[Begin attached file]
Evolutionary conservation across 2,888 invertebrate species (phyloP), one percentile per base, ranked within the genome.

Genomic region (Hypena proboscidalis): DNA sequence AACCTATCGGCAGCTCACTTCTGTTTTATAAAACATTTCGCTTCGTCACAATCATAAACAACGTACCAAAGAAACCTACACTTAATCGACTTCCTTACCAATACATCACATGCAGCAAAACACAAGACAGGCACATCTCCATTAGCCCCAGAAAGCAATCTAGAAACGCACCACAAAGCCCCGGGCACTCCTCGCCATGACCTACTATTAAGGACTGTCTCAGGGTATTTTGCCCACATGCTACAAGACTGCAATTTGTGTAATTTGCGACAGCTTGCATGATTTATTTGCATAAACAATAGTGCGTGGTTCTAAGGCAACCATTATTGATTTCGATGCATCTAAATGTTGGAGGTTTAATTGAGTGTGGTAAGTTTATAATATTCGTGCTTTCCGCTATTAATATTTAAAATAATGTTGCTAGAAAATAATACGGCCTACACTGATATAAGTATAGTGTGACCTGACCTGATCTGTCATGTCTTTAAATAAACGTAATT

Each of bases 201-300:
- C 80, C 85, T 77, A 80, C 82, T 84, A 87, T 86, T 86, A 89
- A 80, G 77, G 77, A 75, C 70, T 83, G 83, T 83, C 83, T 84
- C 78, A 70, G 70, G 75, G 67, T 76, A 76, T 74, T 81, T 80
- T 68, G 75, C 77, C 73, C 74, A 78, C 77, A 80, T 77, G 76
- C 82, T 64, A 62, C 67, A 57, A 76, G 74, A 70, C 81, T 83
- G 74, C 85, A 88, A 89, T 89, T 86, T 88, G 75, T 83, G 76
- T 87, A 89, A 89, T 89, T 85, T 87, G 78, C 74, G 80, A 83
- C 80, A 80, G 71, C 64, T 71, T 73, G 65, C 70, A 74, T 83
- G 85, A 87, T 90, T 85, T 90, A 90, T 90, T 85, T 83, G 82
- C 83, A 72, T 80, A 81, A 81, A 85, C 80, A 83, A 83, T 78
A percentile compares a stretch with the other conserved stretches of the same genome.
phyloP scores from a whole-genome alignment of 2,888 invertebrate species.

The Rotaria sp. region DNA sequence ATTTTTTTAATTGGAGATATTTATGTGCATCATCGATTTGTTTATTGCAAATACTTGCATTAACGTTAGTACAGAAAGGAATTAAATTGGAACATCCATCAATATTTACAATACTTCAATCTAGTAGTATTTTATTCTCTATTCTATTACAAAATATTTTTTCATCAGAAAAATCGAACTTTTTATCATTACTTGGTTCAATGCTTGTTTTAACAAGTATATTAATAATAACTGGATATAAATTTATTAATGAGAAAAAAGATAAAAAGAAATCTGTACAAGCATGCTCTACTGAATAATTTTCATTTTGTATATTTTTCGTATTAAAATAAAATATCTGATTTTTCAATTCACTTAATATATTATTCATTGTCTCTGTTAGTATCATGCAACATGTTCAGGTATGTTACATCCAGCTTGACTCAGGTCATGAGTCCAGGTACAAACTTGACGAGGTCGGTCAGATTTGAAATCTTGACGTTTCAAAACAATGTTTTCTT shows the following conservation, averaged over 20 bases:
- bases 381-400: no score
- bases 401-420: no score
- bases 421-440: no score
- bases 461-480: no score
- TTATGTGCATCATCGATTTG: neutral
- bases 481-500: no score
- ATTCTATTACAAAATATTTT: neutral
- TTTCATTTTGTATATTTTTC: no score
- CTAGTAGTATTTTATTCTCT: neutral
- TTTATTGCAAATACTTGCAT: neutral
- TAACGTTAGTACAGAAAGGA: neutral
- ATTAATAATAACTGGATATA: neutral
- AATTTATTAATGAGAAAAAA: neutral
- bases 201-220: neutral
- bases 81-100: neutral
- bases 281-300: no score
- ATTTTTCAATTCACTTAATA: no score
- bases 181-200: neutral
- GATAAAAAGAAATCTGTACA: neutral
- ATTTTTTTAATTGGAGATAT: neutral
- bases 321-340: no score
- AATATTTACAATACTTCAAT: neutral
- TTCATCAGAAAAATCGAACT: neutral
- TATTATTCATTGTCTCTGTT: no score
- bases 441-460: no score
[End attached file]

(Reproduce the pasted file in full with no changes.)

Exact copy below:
Evolutionary conservation across 2,888 invertebrate species (phyloP), one percentile per base, ranked within the genome.

Genomic region (Hypena proboscidalis): DNA sequence AACCTATCGGCAGCTCACTTCTGTTTTATAAAACATTTCGCTTCGTCACAATCATAAACAACGTACCAAAGAAACCTACACTTAATCGACTTCCTTACCAATACATCACATGCAGCAAAACACAAGACAGGCACATCTCCATTAGCCCCAGAAAGCAATCTAGAAACGCACCACAAAGCCCCGGGCACTCCTCGCCATGACCTACTATTAAGGACTGTCTCAGGGTATTTTGCCCACATGCTACAAGACTGCAATTTGTGTAATTTGCGACAGCTTGCATGATTTATTTGCATAAACAATAGTGCGTGGTTCTAAGGCAACCATTATTGATTTCGATGCATCTAAATGTTGGAGGTTTAATTGAGTGTGGTAAGTTTATAATATTCGTGCTTTCCGCTATTAATATTTAAAATAATGTTGCTAGAAAATAATACGGCCTACACTGATATAAGTATAGTGTGACCTGACCTGATCTGTCATGTCTTTAAATAAACGTAATT

Each of bases 201-300:
- C 80, C 85, T 77, A 80, C 82, T 84, A 87, T 86, T 86, A 89
- A 80, G 77, G 77, A 75, C 70, T 83, G 83, T 83, C 83, T 84
- C 78, A 70, G 70, G 75, G 67, T 76, A 76, T 74, T 81, T 80
- T 68, G 75, C 77, C 73, C 74, A 78, C 77, A 80, T 77, G 76
- C 82, T 64, A 62, C 67, A 57, A 76, G 74, A 70, C 81, T 83
- G 74, C 85, A 88, A 89, T 89, T 86, T 88, G 75, T 83, G 76
- T 87, A 89, A 89, T 89, T 85, T 87, G 78, C 74, G 80, A 83
- C 80, A 80, G 71, C 64, T 71, T 73, G 65, C 70, A 74, T 83
- G 85, A 87, T 90, T 85, T 90, A 90, T 90, T 85, T 83, G 82
- C 83, A 72, T 80, A 81, A 81, A 85, C 80, A 83, A 83, T 78
A percentile compares a stretch with the other conserved stretches of the same genome.
phyloP scores from a whole-genome alignment of 2,888 invertebrate species.

The Rotaria sp. region DNA sequence ATTTTTTTAATTGGAGATATTTATGTGCATCATCGATTTGTTTATTGCAAATACTTGCATTAACGTTAGTACAGAAAGGAATTAAATTGGAACATCCATCAATATTTACAATACTTCAATCTAGTAGTATTTTATTCTCTATTCTATTACAAAATATTTTTTCATCAGAAAAATCGAACTTTTTATCATTACTTGGTTCAATGCTTGTTTTAACAAGTATATTAATAATAACTGGATATAAATTTATTAATGAGAAAAAAGATAAAAAGAAATCTGTACAAGCATGCTCTACTGAATAATTTTCATTTTGTATATTTTTCGTATTAAAATAAAATATCTGATTTTTCAATTCACTTAATATATTATTCATTGTCTCTGTTAGTATCATGCAACATGTTCAGGTATGTTACATCCAGCTTGACTCAGGTCATGAGTCCAGGTACAAACTTGACGAGGTCGGTCAGATTTGAAATCTTGACGTTTCAAAACAATGTTTTCTT shows the following conservation, averaged over 20 bases:
- bases 381-400: no score
- bases 401-420: no score
- bases 421-440: no score
- bases 461-480: no score
- TTATGTGCATCATCGATTTG: neutral
- bases 481-500: no score
- ATTCTATTACAAAATATTTT: neutral
- TTTCATTTTGTATATTTTTC: no score
- CTAGTAGTATTTTATTCTCT: neutral
- TTTATTGCAAATACTTGCAT: neutral
- TAACGTTAGTACAGAAAGGA: neutral
- ATTAATAATAACTGGATATA: neutral
- AATTTATTAATGAGAAAAAA: neutral
- bases 201-220: neutral
- bases 81-100: neutral
- bases 281-300: no score
- ATTTTTCAATTCACTTAATA: no score
- bases 181-200: neutral
- GATAAAAAGAAATCTGTACA: neutral
- ATTTTTTTAATTGGAGATAT: neutral
- bases 321-340: no score
- AATATTTACAATACTTCAAT: neutral
- TTCATCAGAAAAATCGAACT: neutral
- TATTATTCATTGTCTCTGTT: no score
- bases 441-460: no score